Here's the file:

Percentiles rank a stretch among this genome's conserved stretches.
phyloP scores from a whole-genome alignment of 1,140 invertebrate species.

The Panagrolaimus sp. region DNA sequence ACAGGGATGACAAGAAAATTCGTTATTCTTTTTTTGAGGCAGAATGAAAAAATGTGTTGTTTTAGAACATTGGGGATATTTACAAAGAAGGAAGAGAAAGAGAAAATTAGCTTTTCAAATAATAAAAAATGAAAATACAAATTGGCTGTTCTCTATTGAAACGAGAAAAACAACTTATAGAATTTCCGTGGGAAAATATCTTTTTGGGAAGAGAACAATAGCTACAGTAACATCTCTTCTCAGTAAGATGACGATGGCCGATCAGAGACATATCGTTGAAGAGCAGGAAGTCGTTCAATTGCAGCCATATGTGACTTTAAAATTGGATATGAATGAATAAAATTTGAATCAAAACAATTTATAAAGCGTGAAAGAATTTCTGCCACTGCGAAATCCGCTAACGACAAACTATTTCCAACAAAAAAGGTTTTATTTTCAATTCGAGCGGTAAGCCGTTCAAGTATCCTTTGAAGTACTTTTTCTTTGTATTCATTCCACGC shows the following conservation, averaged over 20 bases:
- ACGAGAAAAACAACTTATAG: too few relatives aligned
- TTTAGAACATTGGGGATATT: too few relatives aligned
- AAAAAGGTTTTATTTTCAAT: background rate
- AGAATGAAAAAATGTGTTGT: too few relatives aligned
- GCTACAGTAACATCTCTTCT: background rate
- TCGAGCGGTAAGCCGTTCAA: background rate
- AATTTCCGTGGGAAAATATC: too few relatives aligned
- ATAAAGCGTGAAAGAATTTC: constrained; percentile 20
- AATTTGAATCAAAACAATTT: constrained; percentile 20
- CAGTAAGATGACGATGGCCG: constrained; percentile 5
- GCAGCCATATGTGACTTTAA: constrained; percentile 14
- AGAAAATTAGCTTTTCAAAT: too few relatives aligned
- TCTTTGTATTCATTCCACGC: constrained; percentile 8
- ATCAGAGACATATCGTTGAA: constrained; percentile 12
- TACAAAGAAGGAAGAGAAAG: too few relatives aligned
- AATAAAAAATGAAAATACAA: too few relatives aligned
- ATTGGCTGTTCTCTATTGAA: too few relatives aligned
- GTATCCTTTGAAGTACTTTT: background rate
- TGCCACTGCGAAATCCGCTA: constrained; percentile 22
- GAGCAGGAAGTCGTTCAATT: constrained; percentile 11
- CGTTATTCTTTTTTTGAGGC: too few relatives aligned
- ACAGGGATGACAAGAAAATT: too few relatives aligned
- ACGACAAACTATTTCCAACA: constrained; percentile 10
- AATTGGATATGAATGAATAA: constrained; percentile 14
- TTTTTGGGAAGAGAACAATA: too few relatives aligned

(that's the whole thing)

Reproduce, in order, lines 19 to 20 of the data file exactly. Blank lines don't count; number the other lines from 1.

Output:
- AATAAAAAATGAAAATACAA: too few relatives aligned
- ATTGGCTGTTCTCTATTGAA: too few relatives aligned